Please report dead wild birds to the GB Wild Dead Bird Surveillance Scheme online reporting service. Current criteria for reporting is detailed in the online publication - Avian influenza (bird flu): how to spot and report the disease.
This reporting system is run by the Animal and Plant Health Authority (APHA). The scheme monitors the spread of AI in wild bird populations in Great Britain to inform the disease HPAI risk assessment and to provide information on the general spread and nature of the virus. APHA will arrange for dead birds to be collected within 4 days, if they are needed for testing.
Not all birds will be collected. For example, they will not be collected if dead birds in the same area have been collected recently for testing, or if the dead birds are in locations which are difficult to access. In some cases APHA may ask NatureScot to help with sampling or collection of dead birds in remote locations and on islands. Only staff that have all necessary PPE, including a face fitted FFP3 facemask may take samples or collect carcasses, and only when asked to do so by NatureScot’s HPAI testing coordinator.
NatureScot has also invited reserve managers and volunteers in key locations to submit records of dead birds they see during the course their normal activities. Reserve staff and volunteers submit counts directly into an online database called Epicollect using a reporting app for mobile devices. NatureScot HPAI specialists review these records on a weekly basis to help track the progress of the outbreak.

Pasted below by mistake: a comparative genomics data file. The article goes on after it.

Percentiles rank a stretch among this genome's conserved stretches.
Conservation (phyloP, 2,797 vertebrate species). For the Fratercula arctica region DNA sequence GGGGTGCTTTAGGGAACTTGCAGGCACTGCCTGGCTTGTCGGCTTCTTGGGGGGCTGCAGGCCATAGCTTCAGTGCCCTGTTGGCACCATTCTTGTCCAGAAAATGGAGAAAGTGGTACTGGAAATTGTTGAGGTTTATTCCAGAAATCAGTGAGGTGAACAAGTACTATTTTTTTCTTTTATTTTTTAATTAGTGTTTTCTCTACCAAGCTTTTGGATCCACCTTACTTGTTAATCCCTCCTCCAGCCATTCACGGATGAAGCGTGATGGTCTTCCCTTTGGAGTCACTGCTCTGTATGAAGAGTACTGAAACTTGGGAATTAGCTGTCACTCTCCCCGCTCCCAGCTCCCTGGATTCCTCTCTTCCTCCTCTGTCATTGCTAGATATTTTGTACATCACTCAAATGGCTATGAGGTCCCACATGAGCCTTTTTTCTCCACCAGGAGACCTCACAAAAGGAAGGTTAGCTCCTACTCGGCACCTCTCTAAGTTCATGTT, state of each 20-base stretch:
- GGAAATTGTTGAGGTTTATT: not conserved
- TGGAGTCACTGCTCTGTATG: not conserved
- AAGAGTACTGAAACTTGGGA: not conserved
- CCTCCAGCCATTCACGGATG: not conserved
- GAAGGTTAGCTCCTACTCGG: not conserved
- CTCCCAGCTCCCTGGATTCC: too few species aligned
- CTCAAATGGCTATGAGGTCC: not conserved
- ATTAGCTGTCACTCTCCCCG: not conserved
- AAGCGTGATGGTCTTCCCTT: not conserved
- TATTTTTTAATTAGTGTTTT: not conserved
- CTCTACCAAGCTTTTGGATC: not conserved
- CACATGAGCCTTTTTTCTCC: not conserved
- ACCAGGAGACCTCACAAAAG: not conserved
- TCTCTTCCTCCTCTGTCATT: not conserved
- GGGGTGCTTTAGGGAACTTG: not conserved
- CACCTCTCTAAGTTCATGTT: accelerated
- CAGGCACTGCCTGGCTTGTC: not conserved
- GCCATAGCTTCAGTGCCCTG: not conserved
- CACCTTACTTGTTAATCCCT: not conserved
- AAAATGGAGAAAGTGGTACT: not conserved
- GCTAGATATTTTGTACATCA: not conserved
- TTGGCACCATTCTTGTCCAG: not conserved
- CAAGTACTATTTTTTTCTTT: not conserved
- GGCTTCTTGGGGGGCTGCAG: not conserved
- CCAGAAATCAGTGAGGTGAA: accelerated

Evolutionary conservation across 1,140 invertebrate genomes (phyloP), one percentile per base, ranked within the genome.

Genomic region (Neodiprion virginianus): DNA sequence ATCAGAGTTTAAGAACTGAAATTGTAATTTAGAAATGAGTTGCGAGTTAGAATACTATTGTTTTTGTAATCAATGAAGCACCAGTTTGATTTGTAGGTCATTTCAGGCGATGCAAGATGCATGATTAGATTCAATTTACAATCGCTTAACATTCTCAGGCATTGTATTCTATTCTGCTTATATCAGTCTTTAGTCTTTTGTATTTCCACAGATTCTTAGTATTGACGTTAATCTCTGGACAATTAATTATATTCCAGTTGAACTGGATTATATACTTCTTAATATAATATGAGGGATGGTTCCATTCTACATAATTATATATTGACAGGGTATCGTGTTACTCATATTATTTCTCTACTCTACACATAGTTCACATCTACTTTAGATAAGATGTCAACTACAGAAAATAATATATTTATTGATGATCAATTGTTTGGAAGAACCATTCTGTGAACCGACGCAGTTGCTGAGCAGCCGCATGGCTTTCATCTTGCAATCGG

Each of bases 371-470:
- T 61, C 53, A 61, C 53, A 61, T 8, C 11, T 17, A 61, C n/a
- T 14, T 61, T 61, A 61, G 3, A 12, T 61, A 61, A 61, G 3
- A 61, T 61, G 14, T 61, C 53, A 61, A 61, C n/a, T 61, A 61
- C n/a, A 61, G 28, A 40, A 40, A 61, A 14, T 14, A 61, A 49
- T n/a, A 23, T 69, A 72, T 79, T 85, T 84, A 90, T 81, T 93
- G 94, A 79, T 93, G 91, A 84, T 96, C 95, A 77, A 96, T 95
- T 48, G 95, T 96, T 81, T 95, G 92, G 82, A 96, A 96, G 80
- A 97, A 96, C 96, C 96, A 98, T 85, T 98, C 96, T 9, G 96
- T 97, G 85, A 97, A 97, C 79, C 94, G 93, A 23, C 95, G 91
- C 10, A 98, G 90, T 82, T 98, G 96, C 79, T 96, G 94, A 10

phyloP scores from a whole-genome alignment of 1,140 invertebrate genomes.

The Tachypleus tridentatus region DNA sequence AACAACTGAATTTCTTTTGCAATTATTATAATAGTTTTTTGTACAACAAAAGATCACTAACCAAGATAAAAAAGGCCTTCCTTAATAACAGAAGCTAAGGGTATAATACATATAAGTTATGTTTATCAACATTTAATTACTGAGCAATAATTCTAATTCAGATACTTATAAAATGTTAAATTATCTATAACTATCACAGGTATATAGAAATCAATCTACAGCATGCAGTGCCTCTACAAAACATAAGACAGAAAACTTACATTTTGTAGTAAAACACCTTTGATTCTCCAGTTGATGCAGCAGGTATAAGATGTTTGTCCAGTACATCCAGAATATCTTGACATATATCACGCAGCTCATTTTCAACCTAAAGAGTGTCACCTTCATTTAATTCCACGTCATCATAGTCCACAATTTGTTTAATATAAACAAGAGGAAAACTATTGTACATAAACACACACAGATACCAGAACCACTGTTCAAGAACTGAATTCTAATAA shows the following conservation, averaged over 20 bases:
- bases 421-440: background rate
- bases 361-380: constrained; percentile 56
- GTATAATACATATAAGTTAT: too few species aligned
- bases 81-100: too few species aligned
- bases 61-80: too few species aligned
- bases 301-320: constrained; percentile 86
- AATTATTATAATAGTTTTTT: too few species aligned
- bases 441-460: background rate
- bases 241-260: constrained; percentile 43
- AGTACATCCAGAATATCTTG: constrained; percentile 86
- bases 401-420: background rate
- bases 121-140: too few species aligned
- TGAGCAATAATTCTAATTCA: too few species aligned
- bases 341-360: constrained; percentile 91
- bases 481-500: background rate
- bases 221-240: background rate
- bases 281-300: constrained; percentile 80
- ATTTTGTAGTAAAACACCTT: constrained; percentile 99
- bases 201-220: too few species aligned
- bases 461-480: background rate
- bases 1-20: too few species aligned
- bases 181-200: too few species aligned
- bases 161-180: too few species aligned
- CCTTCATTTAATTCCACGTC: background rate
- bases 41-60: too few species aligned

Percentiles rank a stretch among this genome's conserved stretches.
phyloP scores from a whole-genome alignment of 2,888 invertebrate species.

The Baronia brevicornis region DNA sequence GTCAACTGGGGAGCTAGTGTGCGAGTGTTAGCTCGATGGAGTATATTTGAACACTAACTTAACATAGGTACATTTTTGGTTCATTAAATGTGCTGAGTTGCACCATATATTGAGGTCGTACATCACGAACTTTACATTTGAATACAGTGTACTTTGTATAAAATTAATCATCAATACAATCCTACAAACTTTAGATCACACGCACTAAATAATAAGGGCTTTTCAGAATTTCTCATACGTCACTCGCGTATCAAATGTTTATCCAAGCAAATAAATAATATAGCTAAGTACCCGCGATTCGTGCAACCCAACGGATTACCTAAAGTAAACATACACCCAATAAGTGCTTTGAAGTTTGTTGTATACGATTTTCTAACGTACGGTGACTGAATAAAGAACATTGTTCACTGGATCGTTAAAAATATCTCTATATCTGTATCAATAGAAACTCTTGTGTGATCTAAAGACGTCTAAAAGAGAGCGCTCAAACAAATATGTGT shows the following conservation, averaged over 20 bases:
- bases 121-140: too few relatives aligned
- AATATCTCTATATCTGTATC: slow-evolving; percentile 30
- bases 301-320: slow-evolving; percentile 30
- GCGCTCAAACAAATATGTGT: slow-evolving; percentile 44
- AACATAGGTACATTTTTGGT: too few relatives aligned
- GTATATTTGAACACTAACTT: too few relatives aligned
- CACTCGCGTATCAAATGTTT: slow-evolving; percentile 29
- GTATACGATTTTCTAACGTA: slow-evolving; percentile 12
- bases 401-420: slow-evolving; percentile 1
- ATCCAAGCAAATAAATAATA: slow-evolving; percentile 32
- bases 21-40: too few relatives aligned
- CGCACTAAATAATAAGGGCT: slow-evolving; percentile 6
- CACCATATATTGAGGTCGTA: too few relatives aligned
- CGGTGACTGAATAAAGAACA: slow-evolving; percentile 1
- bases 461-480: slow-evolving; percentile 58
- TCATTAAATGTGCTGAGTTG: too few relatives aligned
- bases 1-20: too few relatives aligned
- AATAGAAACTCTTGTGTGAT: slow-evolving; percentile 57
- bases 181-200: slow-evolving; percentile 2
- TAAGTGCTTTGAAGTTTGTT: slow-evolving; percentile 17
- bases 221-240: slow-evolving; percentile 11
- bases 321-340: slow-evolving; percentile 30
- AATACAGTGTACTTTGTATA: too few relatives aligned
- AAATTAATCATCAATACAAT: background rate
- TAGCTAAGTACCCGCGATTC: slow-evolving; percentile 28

If the dead birds meet the criteria for testing (above), recorders still need to report them to the scheme's online reporting service. The reporting reference number should be noted and added to the comments section of the Epicollect HPAI mortality database. This is important because it helps to tie-up the report with the test result when it is returned from the laboratory.
Disposal of carcasses
The general advice remains do not touch or remove carcasses. This is based on the following expert advice provided by virologists and animal health specialists at the Animal and Plant Health Agency (APHA) and Scottish Government.
- Carcass removal is unlikely to impact significantly on transmission rates
- While the risk to public health is very low there is still a risk which is why the message remains, “do not touch dead birds”
- Carcasses are treated as a Category 1 disease risk under the Animal By-Products (ABP) legislation and must be disposed of through an approved facility.
- There may be a case made for removing carcasses from sites where there is very high public access such as beaches.
- Any removal will require risk assessment and use of full PPE.